- Trinity College Library and the Book of Kells
- The Titanic
Most people will probably tell you the best time to go to Ireland is in July or August as the likelihood for good summer weather is high then. HOWEVER, what many Americans consider to be good summer weather is pretty hit or miss in Ireland.
As of this writing, my July visit was sandwiched between two heat waves (which equaled to about upper 70’s/low 80’s).
And I was met with low 60’s.
Wore a jacket nearly everyday.
BUT, if you’re going to be active and walking around a lot, you probably don’t want it to be too hot anyway.
Ireland’s high season is generally from May to September. The summer months are the most expensive time to visit and everywhere will be fairly crowded. Other busy times are around Christmas and St. Patty’s day in March.
Personally I’m a fan of shoulder season traveling. It’s cheaper and less crowded. So I recommend late spring and early fall (basically the edges of the high season).
The only caveat is that in smaller more rural towns, some businesses are closed during the off season. So you have to take these factors into account when deciding on your journey.
But think of it like this: summer is the most popular time for a reason. The likelihood of better weather and the businesses are in full swing for the onslaught of tourists.
➡️ The Croke Park Hotel in Dublin – ⭐⭐⭐⭐
The Croke Park Hotel is everything you want in a trendy, urban hotel. It’s chic and luxurious, and conveniently situated right next to Croke Park Stadium (for that hurling game you’ve bought tickets to).
It’s only a short taxi ride to many attractions within the city. And it’s just an overall great place to stay.
I stayed there on my last trip to Dublin and absolutely loved it. It was so comfortable, the staff were welcoming and helpful, and the cocktails were phenomenal.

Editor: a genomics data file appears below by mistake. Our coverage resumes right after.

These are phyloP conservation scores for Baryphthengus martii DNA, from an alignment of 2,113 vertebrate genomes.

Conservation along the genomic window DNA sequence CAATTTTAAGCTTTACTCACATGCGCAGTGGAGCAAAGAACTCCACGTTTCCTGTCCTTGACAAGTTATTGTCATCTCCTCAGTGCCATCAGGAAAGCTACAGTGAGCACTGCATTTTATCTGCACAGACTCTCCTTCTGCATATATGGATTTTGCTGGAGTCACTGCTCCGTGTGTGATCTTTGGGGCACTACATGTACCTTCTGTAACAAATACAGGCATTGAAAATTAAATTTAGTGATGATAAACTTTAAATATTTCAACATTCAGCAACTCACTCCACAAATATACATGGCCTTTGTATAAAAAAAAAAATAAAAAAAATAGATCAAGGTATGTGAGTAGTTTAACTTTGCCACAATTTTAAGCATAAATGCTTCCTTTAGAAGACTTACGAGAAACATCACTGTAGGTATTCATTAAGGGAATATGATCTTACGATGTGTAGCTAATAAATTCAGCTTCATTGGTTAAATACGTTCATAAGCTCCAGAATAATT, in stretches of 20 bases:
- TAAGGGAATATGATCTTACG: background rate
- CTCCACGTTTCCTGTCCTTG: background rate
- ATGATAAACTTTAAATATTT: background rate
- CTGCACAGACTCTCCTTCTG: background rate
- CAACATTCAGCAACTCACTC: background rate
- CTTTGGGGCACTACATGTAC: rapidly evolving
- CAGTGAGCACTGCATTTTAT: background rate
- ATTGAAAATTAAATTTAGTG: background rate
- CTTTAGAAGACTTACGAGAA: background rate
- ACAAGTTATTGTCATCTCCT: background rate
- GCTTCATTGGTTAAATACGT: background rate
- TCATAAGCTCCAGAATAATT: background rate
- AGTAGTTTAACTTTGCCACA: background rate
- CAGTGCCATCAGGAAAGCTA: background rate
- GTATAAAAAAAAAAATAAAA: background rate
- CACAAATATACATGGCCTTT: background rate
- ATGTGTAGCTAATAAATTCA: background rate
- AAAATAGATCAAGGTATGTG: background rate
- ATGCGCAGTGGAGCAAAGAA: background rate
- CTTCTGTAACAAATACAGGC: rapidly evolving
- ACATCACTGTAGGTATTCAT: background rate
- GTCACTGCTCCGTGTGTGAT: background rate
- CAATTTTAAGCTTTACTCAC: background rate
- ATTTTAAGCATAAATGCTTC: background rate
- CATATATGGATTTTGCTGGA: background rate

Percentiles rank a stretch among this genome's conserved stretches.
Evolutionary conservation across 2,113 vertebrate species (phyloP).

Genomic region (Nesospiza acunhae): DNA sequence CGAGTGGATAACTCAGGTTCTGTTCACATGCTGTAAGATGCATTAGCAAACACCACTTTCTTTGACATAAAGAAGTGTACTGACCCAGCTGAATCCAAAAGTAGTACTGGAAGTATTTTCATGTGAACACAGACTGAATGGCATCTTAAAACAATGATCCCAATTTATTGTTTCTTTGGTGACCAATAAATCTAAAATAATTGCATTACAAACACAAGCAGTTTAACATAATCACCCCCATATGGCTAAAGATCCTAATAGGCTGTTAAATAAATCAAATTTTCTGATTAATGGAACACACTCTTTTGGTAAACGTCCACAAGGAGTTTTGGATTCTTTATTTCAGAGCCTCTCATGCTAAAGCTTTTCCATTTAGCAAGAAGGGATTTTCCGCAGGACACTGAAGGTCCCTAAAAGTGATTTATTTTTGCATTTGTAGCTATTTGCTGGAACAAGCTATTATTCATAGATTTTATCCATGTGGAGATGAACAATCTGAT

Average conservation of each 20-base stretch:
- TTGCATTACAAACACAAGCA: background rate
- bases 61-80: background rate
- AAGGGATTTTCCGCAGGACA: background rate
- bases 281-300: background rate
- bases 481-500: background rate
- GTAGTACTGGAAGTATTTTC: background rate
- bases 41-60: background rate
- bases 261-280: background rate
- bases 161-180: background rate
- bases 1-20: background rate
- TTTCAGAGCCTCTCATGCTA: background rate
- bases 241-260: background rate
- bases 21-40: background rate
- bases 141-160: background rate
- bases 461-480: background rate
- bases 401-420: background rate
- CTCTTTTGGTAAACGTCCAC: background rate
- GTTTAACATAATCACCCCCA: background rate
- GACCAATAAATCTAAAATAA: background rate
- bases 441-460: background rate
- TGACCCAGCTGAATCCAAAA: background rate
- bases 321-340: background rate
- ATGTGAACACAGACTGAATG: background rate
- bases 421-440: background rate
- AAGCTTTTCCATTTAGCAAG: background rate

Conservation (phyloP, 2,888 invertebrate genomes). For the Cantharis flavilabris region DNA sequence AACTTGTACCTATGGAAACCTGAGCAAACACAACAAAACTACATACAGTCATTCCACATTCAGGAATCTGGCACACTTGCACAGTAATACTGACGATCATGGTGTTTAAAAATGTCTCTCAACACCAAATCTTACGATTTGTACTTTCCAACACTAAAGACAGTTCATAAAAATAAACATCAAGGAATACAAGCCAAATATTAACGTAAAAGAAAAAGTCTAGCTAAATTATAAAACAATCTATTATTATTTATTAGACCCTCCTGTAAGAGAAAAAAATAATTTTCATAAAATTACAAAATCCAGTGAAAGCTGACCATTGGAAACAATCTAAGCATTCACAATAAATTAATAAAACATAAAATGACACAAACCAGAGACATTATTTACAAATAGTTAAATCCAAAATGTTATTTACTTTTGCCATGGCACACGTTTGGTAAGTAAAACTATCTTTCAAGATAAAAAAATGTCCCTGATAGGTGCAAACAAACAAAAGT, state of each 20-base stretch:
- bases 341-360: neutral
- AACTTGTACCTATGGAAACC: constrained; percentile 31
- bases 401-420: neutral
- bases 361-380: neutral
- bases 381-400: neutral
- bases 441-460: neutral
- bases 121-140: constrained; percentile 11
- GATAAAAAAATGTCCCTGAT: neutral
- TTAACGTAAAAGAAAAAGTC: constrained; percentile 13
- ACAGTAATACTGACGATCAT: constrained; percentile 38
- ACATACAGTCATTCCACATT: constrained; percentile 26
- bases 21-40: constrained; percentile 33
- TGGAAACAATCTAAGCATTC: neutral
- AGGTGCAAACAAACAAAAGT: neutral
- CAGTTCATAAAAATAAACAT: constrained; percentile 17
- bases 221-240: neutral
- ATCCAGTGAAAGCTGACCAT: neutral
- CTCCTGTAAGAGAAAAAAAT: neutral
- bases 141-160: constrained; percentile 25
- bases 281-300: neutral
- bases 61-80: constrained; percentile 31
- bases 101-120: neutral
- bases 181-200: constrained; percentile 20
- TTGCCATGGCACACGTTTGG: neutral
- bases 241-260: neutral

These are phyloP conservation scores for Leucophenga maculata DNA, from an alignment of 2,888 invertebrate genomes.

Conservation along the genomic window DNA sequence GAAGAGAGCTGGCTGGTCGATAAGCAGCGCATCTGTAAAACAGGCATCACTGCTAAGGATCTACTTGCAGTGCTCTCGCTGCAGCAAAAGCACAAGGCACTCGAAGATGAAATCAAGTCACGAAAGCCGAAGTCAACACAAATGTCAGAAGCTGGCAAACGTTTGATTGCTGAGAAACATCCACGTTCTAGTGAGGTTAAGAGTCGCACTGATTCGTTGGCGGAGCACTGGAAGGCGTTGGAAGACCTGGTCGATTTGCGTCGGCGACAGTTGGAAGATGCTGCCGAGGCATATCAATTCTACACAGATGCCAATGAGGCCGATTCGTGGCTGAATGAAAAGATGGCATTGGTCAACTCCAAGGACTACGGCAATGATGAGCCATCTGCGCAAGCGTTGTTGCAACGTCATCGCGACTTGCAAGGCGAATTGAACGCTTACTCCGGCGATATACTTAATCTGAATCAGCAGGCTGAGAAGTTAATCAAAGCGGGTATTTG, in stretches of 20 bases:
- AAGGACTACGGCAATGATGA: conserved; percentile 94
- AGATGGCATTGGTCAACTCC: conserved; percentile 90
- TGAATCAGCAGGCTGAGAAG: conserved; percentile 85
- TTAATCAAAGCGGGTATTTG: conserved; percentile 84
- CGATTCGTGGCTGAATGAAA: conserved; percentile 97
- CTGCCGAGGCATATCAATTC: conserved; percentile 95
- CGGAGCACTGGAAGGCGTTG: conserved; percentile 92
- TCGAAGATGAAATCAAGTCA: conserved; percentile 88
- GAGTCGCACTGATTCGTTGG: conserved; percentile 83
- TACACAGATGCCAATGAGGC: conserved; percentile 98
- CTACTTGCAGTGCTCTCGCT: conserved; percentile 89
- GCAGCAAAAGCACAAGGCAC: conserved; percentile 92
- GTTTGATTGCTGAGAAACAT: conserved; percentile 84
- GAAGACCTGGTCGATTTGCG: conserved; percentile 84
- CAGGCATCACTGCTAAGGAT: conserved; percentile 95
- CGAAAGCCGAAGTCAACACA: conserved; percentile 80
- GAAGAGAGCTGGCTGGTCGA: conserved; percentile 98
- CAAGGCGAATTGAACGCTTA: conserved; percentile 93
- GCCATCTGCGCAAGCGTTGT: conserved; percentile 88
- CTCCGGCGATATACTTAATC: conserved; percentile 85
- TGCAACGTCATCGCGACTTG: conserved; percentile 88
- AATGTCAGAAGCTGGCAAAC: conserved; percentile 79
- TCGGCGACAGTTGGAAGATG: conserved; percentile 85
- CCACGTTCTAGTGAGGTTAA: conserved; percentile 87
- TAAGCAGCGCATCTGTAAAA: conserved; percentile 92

➡️ The Galmont Hotel & Spa, Galway – ⭐⭐⭐⭐
The Galmont Hotel and Spa is another great stay. It’s a beautiful waterfront property centered in Galway City.
There’s a lot to walk around and see in Galway, so you’ll be glad of it’s convenient location. And trust me…
Check out that pool and spa!
➡️ The River Lee Hotel in Cork – ⭐⭐⭐⭐
The River Lee is a really great luxury boutique hotel. The views are awesome. It’s right next to the river and you’ll see a beautiful span of the town and this cathedral shown above.
There are so many really chic, cozy nooks to enjoy a bespoke cocktail. And the food is amazing! Cork, itself, is becoming a serious foodie destination, and it truly shows in the menu at the River Lee.
They’re also eco-conscious which really makes it special, and something I like to take note of when I’m traveling.
Ireland’s a pretty safe country overall. It has relatively low crime compared to other EU countries. With that being said, you should always have your wits about you when traveling.
And if you’re a female solo traveler: the people are really friendly and you shouldn’t be afraid to talk to folks you meet. But…
always mind how much you drink, always make sure someone knows where you’re at, and if you feel uncomfortable about a location or situation, trust your gut (typical female safety tips).
It can be, but it doesn’t have to be. There are many budget options when visiting Ireland ranging from 5-star luxury to economy stays and hostels.
And while generally the Euro has more value than the dollar, you can still find deals to be had if you’re on a tight budget.
If you would like to schedule a consultation with me, I can guide you toward some great choices that will fit within your budget for sure!
This is always a hard one for me to answer because honestly I could spend the rest of my days here, no problem. There is so much to see and do in Ireland, you could really stay for a looong time! But…
Obviously not everyone can do that so I would say plan to go for at least a week.
That’ll give you time to experience a variety of sites and activities and hopefully not feel too rushed. On average though, my travel clients generally go for about ten to fourteen days.
No. Not one single reason not to. Unless you’re a cranky curmudgeon who doesn’t like to have fun and visit beautiful attractions 😉
So you’ll typically find two kinds of tourists: those that spend most of their time in Dublin bar hopping and never really getting out of the city limits. And those that dismiss Dublin as a total tourist trap and head out of town practically as soon as they land. So to this I say:
Yes! Dublin is totally worth a visit!
And while I am a huge proponent of heading out and experiencing all Ireland has to offer (particularly the west coast 😍), there are in fact a lot of great things to do in Dublin. And it’s worth some of your time for sure.
Well, if you’ve gotten this far then you know Ireland is absolutely worth visiting (More than once in my opinion!)
It’s such a beautiful place. There’s loads of activities and adventures for all types of travelers. The people, the culture, the history… everything is a draw to this destination.
I highly recommend it! Let me know if you need help planning 😄